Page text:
Over the last several months, we’ve been hearing from numerous victims of sexual abuse and sexual assault who have come forward to name the perpetrators in hopes of getting justice for the heinous acts they suffered.
In addition to alleged sexual predators like Bill Cosby and Harvey Weinstein, we all have heard the name, Dr. Larry Nassar, the doctor recently sentenced to 40 to 175 years in prison for sex abuse of gymnasts while at Michigan State University. Nassar pleaded guilty to 10 counts of first-degree criminal sexual conduct, which took place in two Michigan counties.
At the time of his crimes, Nassar was employed by Michigan State University as the school’s physician, a position he held for many years. A civil suit awarding $425 million to 332 female victims was recently settled, and $75 million was set aside by the University for a trust fund for future victims who may come forward.
A New Case Comes to Light
The Nassar case affected men and women across the nation as many victims of past abuse claim the Michigan State University scandal gave them the courage to speak about and act on the abuse they suffered. Now, yet another college sex scandal has come to light—a case that’s equally as disturbing as Nassar and MSU.
On July 31, 2018, 51 women filed lawsuits against the University of Southern California alleging that school officials did nothing to stop Dr. George Tyndall, the alleged perpetrator of sexual assault against women of various ages over the course of almost 30 years. The victims claim school officials knew what was going on with Tyndall for years and did nothing. According to the lawsuit, USC officials allowed Tyndall to continue practicing medicine on campus even after multiple complaints were filed against him.
At this time, there are approximately 225 students and alumni suing USC for failing to protect them from Tyndall over his decades-long tenure with USC. The accusations against Tyndall include touching female students in inappropriate, medically unnecessary ways and making sexually aggressive comments about patients’ appearance and genitalia.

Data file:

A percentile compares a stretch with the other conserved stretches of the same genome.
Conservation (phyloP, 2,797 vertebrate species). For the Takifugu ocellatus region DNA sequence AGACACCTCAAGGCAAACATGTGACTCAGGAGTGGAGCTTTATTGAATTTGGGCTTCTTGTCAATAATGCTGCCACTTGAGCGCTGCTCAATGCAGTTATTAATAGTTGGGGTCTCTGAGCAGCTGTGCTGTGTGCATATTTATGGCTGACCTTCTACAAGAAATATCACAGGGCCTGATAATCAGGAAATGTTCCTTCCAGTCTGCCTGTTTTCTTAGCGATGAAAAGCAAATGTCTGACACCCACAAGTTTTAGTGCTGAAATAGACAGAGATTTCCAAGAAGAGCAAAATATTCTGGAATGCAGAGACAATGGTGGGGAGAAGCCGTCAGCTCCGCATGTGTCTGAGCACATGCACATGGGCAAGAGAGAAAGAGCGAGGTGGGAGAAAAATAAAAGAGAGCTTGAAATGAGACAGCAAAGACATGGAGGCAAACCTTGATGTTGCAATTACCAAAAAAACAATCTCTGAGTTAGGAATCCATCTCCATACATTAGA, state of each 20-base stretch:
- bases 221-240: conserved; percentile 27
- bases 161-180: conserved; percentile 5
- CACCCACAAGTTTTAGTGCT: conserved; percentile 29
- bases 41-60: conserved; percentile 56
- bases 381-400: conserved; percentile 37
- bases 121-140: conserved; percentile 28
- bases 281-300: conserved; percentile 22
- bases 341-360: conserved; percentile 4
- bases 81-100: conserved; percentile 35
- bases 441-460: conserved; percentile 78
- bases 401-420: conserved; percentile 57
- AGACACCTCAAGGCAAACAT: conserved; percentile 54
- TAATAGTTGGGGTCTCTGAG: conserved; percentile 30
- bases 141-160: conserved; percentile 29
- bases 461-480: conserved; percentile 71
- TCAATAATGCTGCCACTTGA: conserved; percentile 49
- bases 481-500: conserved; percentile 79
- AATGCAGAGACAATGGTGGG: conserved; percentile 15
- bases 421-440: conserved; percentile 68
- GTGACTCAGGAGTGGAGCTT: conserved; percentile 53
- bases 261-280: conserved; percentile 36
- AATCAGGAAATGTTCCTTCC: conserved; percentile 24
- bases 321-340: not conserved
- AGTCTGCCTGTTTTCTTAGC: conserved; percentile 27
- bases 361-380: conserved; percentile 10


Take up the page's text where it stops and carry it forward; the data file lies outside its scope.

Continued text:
The Tyndall case is eerily similar to others of its kind including this: Ohio State University recently announced that more than 100 former students have come forward with allegations of sexual misconduct of a former team doctor now deceased, Dr. Richard Strauss. At the time of this writing, more than 150 people have been interviewed about the alleged wrongdoing of Strauss, an OSU team doctor who who died in 2005. Many of Strauss’ alleged victims are male, and most of the reported instances of abuse took place in the mid-1980’s and 1990’s, according to victims’ statements. Congressman Jim Jordan now stands accused of doing nothing even though he was allegedly aware of the abuse.
The Penn State scandal involving allegations against Jerry Sandusky – who is now serving prison time, is another reminder that sexual abuse happens all too often.
Seeking Justice? Fight Back Today
What do these big universities have in common? They all failed to protect innocent students from sexual predators on the payroll.
On multiple levels, USC failed to protect victims, and even after numerous complaints over several decades, Dr. George Tyndall was allowed to prey upon and physically and emotionally assault hundreds of students who were merely looking to better their lives by attending a university. USC had an obligation to protect its students, and it failed miserably.
If you or someone you love has been victimized by a sexual predator, please contact an experienced, knowledgeable law firm in your area with experience in these types of cases. Find an attorney or law firm that handles sexual abuse lawsuits will fight for the justice and monetary compensation you deserve.